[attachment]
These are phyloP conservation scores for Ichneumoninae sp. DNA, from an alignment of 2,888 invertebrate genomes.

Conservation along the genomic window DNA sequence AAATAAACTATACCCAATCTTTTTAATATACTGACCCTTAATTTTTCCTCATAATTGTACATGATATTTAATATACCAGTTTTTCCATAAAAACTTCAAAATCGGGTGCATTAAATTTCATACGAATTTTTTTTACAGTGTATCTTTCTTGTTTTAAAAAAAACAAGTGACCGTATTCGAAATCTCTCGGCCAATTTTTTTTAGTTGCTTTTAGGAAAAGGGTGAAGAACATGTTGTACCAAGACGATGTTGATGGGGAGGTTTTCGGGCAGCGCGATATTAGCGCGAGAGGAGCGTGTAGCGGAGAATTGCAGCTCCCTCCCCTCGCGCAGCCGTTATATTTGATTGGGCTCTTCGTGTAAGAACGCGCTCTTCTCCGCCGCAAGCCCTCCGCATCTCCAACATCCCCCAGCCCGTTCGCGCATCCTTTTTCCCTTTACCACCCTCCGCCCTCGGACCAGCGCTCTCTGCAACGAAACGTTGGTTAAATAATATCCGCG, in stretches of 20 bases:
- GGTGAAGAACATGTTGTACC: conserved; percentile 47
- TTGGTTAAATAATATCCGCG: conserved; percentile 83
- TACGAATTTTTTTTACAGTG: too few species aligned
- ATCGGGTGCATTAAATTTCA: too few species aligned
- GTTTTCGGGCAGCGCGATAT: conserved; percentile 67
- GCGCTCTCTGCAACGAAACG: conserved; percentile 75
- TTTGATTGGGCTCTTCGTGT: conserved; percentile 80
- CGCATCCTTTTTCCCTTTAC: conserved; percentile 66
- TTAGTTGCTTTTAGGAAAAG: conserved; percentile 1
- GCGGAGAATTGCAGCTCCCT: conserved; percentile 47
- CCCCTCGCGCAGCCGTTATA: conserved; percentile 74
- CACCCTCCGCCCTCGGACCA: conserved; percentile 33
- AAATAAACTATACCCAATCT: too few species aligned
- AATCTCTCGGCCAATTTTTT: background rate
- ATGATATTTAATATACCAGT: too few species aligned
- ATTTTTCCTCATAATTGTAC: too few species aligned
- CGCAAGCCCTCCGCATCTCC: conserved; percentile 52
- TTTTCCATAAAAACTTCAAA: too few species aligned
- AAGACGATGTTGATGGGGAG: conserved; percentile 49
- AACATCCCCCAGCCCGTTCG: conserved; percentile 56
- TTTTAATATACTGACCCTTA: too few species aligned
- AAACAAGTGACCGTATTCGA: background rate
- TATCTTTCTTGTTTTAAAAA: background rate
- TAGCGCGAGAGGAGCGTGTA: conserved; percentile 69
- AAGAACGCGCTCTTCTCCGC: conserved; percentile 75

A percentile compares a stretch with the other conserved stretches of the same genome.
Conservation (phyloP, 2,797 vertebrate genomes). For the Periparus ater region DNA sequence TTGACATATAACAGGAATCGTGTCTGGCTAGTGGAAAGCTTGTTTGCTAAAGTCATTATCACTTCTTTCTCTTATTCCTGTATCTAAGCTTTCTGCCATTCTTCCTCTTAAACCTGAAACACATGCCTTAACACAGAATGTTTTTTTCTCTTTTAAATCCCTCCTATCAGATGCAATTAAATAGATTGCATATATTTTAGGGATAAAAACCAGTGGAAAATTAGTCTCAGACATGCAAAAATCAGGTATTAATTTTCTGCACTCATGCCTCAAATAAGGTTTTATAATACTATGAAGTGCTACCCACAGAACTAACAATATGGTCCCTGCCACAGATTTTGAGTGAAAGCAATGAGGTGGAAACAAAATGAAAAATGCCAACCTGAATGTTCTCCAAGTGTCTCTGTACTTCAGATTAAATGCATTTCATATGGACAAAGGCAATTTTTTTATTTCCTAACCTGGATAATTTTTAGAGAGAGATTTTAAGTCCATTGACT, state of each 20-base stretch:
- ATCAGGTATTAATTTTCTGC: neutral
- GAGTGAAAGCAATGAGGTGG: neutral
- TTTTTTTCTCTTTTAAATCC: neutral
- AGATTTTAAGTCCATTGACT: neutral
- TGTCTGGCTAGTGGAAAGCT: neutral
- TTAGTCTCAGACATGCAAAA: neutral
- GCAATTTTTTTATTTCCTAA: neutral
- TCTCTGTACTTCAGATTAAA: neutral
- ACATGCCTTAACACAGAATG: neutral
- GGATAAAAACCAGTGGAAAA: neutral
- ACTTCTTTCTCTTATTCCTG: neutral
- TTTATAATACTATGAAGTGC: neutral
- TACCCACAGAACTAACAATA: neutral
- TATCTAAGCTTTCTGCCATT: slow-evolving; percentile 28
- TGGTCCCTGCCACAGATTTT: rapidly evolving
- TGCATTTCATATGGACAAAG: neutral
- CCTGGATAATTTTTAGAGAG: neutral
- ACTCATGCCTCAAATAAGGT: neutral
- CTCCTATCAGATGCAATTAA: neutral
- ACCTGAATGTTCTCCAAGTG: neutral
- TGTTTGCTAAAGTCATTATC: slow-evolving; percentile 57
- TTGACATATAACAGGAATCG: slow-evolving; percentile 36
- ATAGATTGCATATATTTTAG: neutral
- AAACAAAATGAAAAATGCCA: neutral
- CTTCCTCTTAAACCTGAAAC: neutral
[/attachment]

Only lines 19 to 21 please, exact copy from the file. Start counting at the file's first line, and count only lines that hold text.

- CGCAAGCCCTCCGCATCTCC: conserved; percentile 52
- TTTTCCATAAAAACTTCAAA: too few species aligned
- AAGACGATGTTGATGGGGAG: conserved; percentile 49